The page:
• I believe that Bing will mount a serious challenge, or at least will try. Google are too well established, and any kind of action that dismounts Google will no doubt have major affects on Bing also. At the end of the day Bing have no chance IMO.

  • Interesting article. Bing could substantially increase their market share if they did a better job of promoting their Reward Program. I know it is a gimmick, but with the right publicity about it, the Reward Program could increase their faithful users. Also, if they provided more tools for webmasters, that would improve their overall position.

    By the way, what about the other ‘known’ search engines AOL, ASK, and let’s see one called Yahoo. Are their market share so small that they are not a factor?

  • @Slim

    Thanks for the comment on my article Slim. AOL and Ask’s market share are too small to include them as a factor. Yahoo’s U.S. market share is smaller than Bing’s, although their global market share is a little larger. The reason I did not mention Yahoo! in the article is because Bing powers Yahoo’s search results, Bing’s market share has been growing while Yahoo’s has been shrinking, and because Bing has been making a strong marketing and advertising push for their search engine while Yahoo! has not in recent years.

    I do not consider Yahoo! to be a threat of any kind to Google and I wouldn’t be surprised to see Yahoo! search eventually absorbed completely by Bing in the future.

    Thanks again for the comment Slim.

  • I think Bing will provide an alternative in the field of search.

    And it may do something in some vertical areas.

  • As a general user, I am getting fed up with Googles search results. They give me nothing but irrelevant results. They have put too much weight on domain ‘authority’, and this is polluting the top 2 pages with results that have nothing to do with what I am looking for, just because said ‘authoritative’ site mentioned one of the terms I searched for…. ONCE, somewhere on the page. It been like this for at least a year now.

    A quick example, I was looking for the POP3 settings for a mail service I use…. I had to scroll Google for 3 pages before I gave up. I used DuckDuckGo, and got the info I was looking for immediately.

    I won’t use Bing, they are just as evil as Google. I use DuckDuckGo a LOT more now. As a Google user for at least a decade now, I just give up with them. I can’t seem to get the information I am searching for with them.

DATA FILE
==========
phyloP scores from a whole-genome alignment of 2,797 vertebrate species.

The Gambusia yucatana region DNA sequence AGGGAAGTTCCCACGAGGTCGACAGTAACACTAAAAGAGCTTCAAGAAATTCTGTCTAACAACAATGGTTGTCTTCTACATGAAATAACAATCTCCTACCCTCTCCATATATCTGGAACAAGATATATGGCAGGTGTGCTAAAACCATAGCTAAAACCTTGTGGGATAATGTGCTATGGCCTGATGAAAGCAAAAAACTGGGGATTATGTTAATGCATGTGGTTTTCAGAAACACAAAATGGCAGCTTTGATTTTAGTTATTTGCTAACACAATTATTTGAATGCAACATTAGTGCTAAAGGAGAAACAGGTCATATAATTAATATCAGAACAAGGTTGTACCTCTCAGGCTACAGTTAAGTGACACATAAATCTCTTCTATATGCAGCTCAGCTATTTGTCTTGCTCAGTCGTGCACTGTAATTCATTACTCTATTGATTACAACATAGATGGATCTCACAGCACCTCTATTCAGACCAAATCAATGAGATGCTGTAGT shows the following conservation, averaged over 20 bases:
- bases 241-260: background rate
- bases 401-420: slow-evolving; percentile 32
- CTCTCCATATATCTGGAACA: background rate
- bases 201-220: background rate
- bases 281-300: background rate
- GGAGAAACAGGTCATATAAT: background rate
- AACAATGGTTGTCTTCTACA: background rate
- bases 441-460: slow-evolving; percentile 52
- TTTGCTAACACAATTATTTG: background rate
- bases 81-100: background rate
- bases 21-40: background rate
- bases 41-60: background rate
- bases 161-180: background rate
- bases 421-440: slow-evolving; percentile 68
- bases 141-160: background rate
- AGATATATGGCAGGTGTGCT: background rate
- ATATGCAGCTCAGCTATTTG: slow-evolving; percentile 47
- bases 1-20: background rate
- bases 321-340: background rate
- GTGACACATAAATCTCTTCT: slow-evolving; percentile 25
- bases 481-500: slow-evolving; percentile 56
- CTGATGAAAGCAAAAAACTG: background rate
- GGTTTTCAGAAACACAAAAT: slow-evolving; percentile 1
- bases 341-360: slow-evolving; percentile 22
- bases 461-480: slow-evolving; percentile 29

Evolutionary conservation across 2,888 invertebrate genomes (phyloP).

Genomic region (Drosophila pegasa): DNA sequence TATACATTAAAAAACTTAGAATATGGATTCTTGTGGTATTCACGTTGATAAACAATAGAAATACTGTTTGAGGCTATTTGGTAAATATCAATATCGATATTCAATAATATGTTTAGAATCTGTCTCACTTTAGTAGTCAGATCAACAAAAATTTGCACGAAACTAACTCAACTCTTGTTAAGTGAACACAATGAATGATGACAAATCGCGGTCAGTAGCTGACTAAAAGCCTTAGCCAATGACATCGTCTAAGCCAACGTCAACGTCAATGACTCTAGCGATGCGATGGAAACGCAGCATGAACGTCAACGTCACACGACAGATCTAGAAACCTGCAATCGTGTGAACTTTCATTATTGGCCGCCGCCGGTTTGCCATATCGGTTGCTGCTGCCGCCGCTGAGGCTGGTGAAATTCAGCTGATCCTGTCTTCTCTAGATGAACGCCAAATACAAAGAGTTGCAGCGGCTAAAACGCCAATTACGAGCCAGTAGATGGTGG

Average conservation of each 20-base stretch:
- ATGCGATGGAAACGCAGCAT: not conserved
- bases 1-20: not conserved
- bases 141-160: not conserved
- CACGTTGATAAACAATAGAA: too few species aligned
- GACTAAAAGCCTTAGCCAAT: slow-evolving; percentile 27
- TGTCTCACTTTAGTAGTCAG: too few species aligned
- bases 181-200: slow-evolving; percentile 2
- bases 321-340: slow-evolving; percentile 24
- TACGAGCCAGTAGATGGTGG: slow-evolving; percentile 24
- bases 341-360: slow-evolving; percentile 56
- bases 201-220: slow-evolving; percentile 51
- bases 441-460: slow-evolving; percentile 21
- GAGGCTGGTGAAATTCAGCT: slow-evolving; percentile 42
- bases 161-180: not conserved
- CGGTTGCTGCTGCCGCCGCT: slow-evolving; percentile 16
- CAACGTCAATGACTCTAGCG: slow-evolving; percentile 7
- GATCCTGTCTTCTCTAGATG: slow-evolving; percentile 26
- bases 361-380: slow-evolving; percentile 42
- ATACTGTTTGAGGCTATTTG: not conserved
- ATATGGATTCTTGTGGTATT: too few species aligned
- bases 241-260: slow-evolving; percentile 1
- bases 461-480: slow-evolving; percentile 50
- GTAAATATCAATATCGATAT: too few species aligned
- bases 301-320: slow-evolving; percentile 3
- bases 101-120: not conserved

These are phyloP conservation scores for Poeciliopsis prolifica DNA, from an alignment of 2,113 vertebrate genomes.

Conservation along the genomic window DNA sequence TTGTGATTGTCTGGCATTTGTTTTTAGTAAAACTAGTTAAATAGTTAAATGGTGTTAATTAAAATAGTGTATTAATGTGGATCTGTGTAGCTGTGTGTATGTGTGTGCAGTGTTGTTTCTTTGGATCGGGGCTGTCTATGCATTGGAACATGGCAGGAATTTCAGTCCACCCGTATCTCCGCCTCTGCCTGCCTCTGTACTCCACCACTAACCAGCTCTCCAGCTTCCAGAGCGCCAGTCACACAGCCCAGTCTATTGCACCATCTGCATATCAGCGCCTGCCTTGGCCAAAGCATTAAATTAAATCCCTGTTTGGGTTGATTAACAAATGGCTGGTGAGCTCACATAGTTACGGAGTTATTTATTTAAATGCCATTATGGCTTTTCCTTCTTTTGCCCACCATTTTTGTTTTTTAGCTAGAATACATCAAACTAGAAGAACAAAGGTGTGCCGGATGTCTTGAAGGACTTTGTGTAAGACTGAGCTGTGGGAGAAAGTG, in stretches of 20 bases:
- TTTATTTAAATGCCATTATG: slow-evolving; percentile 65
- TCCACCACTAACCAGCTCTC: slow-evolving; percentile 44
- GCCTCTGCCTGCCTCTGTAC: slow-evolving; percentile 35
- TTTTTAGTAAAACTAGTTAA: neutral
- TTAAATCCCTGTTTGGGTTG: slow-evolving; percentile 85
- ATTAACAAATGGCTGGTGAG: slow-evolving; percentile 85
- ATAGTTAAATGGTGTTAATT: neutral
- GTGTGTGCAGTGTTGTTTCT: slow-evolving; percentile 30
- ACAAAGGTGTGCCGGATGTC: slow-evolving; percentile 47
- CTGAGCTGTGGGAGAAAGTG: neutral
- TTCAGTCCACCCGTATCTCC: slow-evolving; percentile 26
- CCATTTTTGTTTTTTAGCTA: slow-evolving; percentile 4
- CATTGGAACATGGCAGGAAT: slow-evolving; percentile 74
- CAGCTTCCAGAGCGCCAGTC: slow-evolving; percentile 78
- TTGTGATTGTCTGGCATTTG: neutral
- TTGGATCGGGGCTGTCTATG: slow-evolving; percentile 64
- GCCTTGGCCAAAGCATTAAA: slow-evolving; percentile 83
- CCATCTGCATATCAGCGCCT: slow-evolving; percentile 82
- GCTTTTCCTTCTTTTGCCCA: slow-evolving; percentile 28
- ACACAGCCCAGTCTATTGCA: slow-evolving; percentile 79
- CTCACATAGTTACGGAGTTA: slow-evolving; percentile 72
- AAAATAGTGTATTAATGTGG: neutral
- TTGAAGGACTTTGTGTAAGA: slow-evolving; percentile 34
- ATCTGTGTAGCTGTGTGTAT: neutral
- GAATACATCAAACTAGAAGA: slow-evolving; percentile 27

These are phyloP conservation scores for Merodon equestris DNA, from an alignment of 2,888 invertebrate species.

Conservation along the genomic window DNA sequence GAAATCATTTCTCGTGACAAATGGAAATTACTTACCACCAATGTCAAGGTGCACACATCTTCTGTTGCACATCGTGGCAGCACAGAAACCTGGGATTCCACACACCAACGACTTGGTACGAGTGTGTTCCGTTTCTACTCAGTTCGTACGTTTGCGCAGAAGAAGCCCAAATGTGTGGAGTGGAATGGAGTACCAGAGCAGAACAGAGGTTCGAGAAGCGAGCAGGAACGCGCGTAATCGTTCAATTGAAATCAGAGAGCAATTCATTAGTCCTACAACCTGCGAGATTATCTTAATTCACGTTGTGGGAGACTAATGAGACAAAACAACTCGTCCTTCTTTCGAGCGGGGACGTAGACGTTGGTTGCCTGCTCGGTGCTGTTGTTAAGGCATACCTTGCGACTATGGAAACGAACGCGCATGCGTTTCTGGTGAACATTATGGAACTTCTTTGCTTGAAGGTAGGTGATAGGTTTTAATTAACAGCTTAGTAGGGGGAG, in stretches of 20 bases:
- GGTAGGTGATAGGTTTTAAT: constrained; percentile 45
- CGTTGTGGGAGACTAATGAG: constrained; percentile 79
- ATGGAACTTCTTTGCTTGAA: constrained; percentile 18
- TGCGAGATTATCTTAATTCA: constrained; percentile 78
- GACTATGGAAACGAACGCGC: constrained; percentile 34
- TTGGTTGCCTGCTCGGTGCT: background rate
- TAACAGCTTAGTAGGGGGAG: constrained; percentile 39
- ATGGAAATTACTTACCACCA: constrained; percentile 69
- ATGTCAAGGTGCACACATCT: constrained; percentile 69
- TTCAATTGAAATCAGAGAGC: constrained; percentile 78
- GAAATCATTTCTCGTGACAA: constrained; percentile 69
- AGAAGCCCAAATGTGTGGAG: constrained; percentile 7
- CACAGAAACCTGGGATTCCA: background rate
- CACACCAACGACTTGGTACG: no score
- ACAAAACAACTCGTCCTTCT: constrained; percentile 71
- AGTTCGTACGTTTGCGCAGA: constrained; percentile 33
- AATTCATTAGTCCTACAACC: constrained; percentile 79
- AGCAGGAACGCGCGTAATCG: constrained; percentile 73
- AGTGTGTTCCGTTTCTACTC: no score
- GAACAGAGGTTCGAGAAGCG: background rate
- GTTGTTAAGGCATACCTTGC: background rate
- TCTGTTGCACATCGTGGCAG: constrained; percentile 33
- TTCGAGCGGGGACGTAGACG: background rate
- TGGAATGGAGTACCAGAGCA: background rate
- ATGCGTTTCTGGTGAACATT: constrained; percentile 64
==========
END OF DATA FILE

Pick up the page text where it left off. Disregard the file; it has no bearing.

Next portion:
• Google’s drive to control EVERYTHING is going to backfire. The new (or as we call it) “No Privacy Policy,” scanning all emails so that it can be integrated into Google searches, tracking all activity in the almighty quest for total domination of online advertising. And: bidding for PPC prices on product searches? Does anyone really believe that big, major ($10,000+ month advertisers) are not NOT going to bid so high that it will be economically impossible for small, medium and even many large national stores to compete?

    Is Google so Arrogant that they don’t think customers will realize that the product search results are dominated by Overstock and the like? The Penguin and Panda updates demonstrate that Google wants to shape the face of the Internet.

    Google is not the God of the Internet, they just think they are. And their Pride and Greed will eventually bit their butts. Will they always be a main and perhaps the dominant search engine? Certainly for the near and mid-term future. However, they are positioning themselves perfectly to let Bing make great strides. And, we still don’t know what Yahoo will bring now that a career-long Google is at the helm.

  • I agree with you on this. The stats already say a lot about Bing’s catching up. I’ve been a Google user for years, too, and though I’ve tried Bing a few times, I always switch back to Google.

  • How can Bing ever compete with Google search engine. I used Bing once and they do not come close to Google, as far as accuracy goes. Bing leaves a lot of room to be desired.